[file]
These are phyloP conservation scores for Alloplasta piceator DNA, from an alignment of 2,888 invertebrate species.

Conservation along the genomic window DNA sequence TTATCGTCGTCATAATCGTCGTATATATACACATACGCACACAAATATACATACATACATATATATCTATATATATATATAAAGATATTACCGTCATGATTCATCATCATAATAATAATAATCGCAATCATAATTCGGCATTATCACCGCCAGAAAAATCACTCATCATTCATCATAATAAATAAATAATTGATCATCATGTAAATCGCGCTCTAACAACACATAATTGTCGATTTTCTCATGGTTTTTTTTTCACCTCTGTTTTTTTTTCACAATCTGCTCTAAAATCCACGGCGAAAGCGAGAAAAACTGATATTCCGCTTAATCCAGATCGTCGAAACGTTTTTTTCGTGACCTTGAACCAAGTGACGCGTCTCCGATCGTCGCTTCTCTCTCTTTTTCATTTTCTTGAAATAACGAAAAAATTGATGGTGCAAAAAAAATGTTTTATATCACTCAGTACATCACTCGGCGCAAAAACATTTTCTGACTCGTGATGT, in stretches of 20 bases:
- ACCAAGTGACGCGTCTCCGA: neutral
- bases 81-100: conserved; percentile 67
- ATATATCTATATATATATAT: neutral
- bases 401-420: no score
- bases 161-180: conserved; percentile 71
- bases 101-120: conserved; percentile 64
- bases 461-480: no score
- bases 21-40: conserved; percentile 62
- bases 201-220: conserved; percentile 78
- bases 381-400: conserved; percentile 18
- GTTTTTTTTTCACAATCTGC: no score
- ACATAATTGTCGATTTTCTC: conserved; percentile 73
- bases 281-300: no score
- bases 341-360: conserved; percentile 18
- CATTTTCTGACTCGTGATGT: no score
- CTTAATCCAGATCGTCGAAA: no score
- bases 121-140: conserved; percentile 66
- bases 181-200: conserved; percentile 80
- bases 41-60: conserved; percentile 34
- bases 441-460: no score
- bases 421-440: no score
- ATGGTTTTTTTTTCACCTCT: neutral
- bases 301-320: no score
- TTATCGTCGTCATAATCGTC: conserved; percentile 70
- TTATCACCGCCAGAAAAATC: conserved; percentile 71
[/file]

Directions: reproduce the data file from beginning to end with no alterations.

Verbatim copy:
These are phyloP conservation scores for Alloplasta piceator DNA, from an alignment of 2,888 invertebrate species.

Conservation along the genomic window DNA sequence TTATCGTCGTCATAATCGTCGTATATATACACATACGCACACAAATATACATACATACATATATATCTATATATATATATAAAGATATTACCGTCATGATTCATCATCATAATAATAATAATCGCAATCATAATTCGGCATTATCACCGCCAGAAAAATCACTCATCATTCATCATAATAAATAAATAATTGATCATCATGTAAATCGCGCTCTAACAACACATAATTGTCGATTTTCTCATGGTTTTTTTTTCACCTCTGTTTTTTTTTCACAATCTGCTCTAAAATCCACGGCGAAAGCGAGAAAAACTGATATTCCGCTTAATCCAGATCGTCGAAACGTTTTTTTCGTGACCTTGAACCAAGTGACGCGTCTCCGATCGTCGCTTCTCTCTCTTTTTCATTTTCTTGAAATAACGAAAAAATTGATGGTGCAAAAAAAATGTTTTATATCACTCAGTACATCACTCGGCGCAAAAACATTTTCTGACTCGTGATGT, in stretches of 20 bases:
- ACCAAGTGACGCGTCTCCGA: neutral
- bases 81-100: conserved; percentile 67
- ATATATCTATATATATATAT: neutral
- bases 401-420: no score
- bases 161-180: conserved; percentile 71
- bases 101-120: conserved; percentile 64
- bases 461-480: no score
- bases 21-40: conserved; percentile 62
- bases 201-220: conserved; percentile 78
- bases 381-400: conserved; percentile 18
- GTTTTTTTTTCACAATCTGC: no score
- ACATAATTGTCGATTTTCTC: conserved; percentile 73
- bases 281-300: no score
- bases 341-360: conserved; percentile 18
- CATTTTCTGACTCGTGATGT: no score
- CTTAATCCAGATCGTCGAAA: no score
- bases 121-140: conserved; percentile 66
- bases 181-200: conserved; percentile 80
- bases 41-60: conserved; percentile 34
- bases 441-460: no score
- bases 421-440: no score
- ATGGTTTTTTTTTCACCTCT: neutral
- bases 301-320: no score
- TTATCGTCGTCATAATCGTC: conserved; percentile 70
- TTATCACCGCCAGAAAAATC: conserved; percentile 71